My Lords - One humble submission!

Often in courts, particularly in Constitutional courts and tribunals, lawyers indulge in bench hunting and appeasement, rather than focussing on arguments based on law.

I was waiting in a tribunal for my case to be called. A lawyer who was making submissions before the Bench of a “learned” single-judge (a recently retired High Court judge) mentioned that his matter was filed in 2018 and prayed for an urgent hearing since it is a long pending matter. He had also filed an early hearing application for the same.

The Bench remarked,

“Oh, yours is a 2018 matter? Then we will have it after the vacation.”

The start of the vacation was more than a month away. Despite the lawyer expressing urgency, the Bench appeared to have decided not to hear the matter.

I had to face a similar situation a few days ago. I had a long pending matter before another tribunal member who had recently retired from the High Court. I submitted that the opposite party is trying to delay the matter and was seeking unnecessary adjournments. The judge said,

I will hear you now and keep it as part heard and will hear the opposite party in the next hearing.”

He kept his word. He heard me, gave no further time to the opposite party, heard them in the next hearing and reserved the matter for judgment. The matter was ultimately allowed in my client’s favour.

In both scenarios, the clients as well as the lawyers were similarly placed. Both cases were before a quasi-judicial forum, were long pending matters and there was an urgency to get the matter heard.

While one bench understood the urgency and did the needful, the other bench postponed the hearing unnecessarily only because the counsel brought the need for an urgent hearing to its notice.

I kept asking myself, why are two similar situations treated differently by the justice system? Does the system render justice to one person and injustice to another? This incident left a deep scar in my mind as a lawyer and necessitated this column.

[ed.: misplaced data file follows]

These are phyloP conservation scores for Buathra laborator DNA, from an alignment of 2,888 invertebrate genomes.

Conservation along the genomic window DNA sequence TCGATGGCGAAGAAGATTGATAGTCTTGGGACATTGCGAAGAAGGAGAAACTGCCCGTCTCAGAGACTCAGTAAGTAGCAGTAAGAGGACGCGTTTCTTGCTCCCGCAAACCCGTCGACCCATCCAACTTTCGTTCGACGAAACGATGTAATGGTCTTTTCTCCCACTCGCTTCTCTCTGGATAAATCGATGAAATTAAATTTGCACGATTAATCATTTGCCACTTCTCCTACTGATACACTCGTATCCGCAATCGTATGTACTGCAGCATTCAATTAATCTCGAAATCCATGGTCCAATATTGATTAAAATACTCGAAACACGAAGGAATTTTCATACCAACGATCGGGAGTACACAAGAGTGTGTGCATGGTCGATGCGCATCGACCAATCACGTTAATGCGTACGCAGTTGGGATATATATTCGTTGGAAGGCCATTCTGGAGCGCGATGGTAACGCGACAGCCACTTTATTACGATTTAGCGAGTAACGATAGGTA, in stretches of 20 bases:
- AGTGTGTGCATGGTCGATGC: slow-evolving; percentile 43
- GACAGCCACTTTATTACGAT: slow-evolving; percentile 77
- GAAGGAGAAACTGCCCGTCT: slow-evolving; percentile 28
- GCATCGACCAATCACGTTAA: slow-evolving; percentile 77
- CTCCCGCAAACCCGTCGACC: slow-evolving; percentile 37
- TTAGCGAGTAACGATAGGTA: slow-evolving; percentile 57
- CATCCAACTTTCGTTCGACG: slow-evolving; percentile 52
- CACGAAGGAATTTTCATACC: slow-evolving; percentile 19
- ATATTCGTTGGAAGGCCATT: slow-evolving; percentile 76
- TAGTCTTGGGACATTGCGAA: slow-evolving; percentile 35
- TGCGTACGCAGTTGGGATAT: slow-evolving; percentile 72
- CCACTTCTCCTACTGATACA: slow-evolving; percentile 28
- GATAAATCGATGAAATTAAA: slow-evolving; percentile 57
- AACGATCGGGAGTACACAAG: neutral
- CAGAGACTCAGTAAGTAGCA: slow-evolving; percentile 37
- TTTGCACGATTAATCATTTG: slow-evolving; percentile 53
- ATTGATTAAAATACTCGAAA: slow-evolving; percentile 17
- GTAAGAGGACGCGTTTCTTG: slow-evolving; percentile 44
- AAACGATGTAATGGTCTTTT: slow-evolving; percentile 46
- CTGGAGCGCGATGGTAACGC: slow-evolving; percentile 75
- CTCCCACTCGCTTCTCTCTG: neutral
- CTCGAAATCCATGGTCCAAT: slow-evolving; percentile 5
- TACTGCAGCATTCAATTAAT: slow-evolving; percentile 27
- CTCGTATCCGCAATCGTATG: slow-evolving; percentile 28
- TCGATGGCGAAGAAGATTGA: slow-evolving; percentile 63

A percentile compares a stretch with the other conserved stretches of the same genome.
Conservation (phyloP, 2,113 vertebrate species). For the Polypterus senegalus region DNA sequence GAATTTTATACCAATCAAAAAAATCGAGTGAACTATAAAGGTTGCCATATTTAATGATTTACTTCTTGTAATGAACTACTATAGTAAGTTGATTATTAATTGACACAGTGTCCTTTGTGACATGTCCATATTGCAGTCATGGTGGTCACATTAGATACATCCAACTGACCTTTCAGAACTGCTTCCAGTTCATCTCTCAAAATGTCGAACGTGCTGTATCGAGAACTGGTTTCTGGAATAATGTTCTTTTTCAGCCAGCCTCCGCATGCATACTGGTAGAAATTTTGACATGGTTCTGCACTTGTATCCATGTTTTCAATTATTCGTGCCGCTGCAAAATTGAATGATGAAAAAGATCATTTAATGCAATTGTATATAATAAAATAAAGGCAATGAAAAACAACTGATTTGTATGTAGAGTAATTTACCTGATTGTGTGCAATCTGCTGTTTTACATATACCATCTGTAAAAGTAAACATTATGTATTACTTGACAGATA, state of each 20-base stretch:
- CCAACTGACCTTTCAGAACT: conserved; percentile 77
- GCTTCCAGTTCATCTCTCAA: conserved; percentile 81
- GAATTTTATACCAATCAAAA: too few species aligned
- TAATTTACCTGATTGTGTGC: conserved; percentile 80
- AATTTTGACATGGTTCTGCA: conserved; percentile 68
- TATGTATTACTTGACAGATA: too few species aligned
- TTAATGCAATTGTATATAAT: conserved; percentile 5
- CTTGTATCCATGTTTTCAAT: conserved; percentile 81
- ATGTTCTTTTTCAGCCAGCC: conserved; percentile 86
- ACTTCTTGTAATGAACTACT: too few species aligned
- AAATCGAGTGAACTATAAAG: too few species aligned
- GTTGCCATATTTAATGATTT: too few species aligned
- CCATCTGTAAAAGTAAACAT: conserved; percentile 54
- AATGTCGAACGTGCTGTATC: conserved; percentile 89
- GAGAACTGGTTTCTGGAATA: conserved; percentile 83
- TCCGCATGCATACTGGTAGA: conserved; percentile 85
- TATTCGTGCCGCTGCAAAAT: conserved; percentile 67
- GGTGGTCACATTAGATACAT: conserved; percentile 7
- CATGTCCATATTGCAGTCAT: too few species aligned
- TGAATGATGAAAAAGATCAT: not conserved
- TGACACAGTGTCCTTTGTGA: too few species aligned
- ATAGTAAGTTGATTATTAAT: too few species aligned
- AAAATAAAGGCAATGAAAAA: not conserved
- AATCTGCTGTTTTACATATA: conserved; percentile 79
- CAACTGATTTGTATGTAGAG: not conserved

This situation also took me back to my initial days of practice as a lawyer. In one of the tribunals I frequented, the judges sat in a particular bench for two weeks at a time. There were two benches at the tribunal and the judges worked on a rotation basis.

The then Chairman of the tribunal was a no-nonsense person and well-versed in law. While the Chairman sat in a particular bench, the cause list was very lengthy, with many matters listed in the admission/petition/hearing lists.

But in the case of another judicial member, fresh filings/petitions listed before his bench would be very few. This can be easily verified from the cause lists published at the time by the tribunal. Lawyers who had their matters in the final hearing list before this judicial member would try to get it adjourned, although the bench was aware of this and never granted adjournments. This was because unlike the Chairman, this particular judicial member was a hard nut to crack and the orders passed by him would depend on his whims and fancies, and not on judicial reasoning. 

As a young lawyer who was in his initial days of practice, I was curious about this situation and asked a senior lawyer,

Isn’t this forum shopping/Bench hunting?”

He quickly replied,

Not at all. This is the art of advocacy!

Often in courts, particularly in Constitutional courts and tribunals, lawyers indulge in bench hunting and appeasement, rather than focussing on arguments based on law. This is the harsh reality, no matter how much we try to deny it.

Even the apex court has taken note of this, remarking that the practice was rampant, particularly in bail application matters.

To curb this practice, the Supreme Court had also stipulated that if a bail petition filed by a person comes before a particular judge who is entrusted with the task of hearing bail cases and s/he dismisses it, all subsequent bail pleas by the same petitioner should also come before the same judge.

However, lawyers found a way to go around this rule by getting the matter withdrawn if the judge is not inclined to allow the bail plea. This is allowed by the courts.

I have heard judges saying in open court, when lawyers are on the verge of withdrawing their petitions (especially when Courts are about to close for long holidays or when the roster is likely to change soon),